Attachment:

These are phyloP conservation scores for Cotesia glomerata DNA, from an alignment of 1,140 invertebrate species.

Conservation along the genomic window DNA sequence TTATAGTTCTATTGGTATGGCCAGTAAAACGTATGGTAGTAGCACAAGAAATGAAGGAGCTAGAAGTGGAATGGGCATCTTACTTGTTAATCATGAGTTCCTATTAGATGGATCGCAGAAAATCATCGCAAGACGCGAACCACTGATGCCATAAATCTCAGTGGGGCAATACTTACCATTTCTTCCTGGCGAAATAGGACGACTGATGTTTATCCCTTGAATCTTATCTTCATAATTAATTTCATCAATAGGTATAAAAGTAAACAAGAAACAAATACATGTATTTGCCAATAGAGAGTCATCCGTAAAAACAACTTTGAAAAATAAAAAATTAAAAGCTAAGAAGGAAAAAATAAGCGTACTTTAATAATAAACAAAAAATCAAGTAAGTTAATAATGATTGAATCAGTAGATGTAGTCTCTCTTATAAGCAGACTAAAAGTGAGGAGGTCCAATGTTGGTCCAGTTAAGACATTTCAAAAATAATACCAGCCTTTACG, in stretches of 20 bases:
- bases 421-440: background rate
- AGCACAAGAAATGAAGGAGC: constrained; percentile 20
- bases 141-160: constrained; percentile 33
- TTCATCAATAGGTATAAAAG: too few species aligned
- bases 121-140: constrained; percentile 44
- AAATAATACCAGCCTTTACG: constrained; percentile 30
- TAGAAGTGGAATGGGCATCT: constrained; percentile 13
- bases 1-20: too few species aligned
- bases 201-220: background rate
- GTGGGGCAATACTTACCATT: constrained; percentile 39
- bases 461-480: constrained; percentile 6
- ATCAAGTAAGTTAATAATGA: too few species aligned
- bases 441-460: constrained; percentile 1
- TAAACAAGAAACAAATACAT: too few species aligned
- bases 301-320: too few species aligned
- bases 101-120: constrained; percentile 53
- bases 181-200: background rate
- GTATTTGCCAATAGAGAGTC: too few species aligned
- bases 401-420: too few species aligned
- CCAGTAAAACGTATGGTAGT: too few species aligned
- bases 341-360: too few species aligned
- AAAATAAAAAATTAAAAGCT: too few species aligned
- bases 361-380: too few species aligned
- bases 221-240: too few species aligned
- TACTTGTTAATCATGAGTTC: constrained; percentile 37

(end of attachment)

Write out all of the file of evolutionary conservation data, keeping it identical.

These are phyloP conservation scores for Cotesia glomerata DNA, from an alignment of 1,140 invertebrate species.

Conservation along the genomic window DNA sequence TTATAGTTCTATTGGTATGGCCAGTAAAACGTATGGTAGTAGCACAAGAAATGAAGGAGCTAGAAGTGGAATGGGCATCTTACTTGTTAATCATGAGTTCCTATTAGATGGATCGCAGAAAATCATCGCAAGACGCGAACCACTGATGCCATAAATCTCAGTGGGGCAATACTTACCATTTCTTCCTGGCGAAATAGGACGACTGATGTTTATCCCTTGAATCTTATCTTCATAATTAATTTCATCAATAGGTATAAAAGTAAACAAGAAACAAATACATGTATTTGCCAATAGAGAGTCATCCGTAAAAACAACTTTGAAAAATAAAAAATTAAAAGCTAAGAAGGAAAAAATAAGCGTACTTTAATAATAAACAAAAAATCAAGTAAGTTAATAATGATTGAATCAGTAGATGTAGTCTCTCTTATAAGCAGACTAAAAGTGAGGAGGTCCAATGTTGGTCCAGTTAAGACATTTCAAAAATAATACCAGCCTTTACG, in stretches of 20 bases:
- bases 421-440: background rate
- AGCACAAGAAATGAAGGAGC: constrained; percentile 20
- bases 141-160: constrained; percentile 33
- TTCATCAATAGGTATAAAAG: too few species aligned
- bases 121-140: constrained; percentile 44
- AAATAATACCAGCCTTTACG: constrained; percentile 30
- TAGAAGTGGAATGGGCATCT: constrained; percentile 13
- bases 1-20: too few species aligned
- bases 201-220: background rate
- GTGGGGCAATACTTACCATT: constrained; percentile 39
- bases 461-480: constrained; percentile 6
- ATCAAGTAAGTTAATAATGA: too few species aligned
- bases 441-460: constrained; percentile 1
- TAAACAAGAAACAAATACAT: too few species aligned
- bases 301-320: too few species aligned
- bases 101-120: constrained; percentile 53
- bases 181-200: background rate
- GTATTTGCCAATAGAGAGTC: too few species aligned
- bases 401-420: too few species aligned
- CCAGTAAAACGTATGGTAGT: too few species aligned
- bases 341-360: too few species aligned
- AAAATAAAAAATTAAAAGCT: too few species aligned
- bases 361-380: too few species aligned
- bases 221-240: too few species aligned
- TACTTGTTAATCATGAGTTC: constrained; percentile 37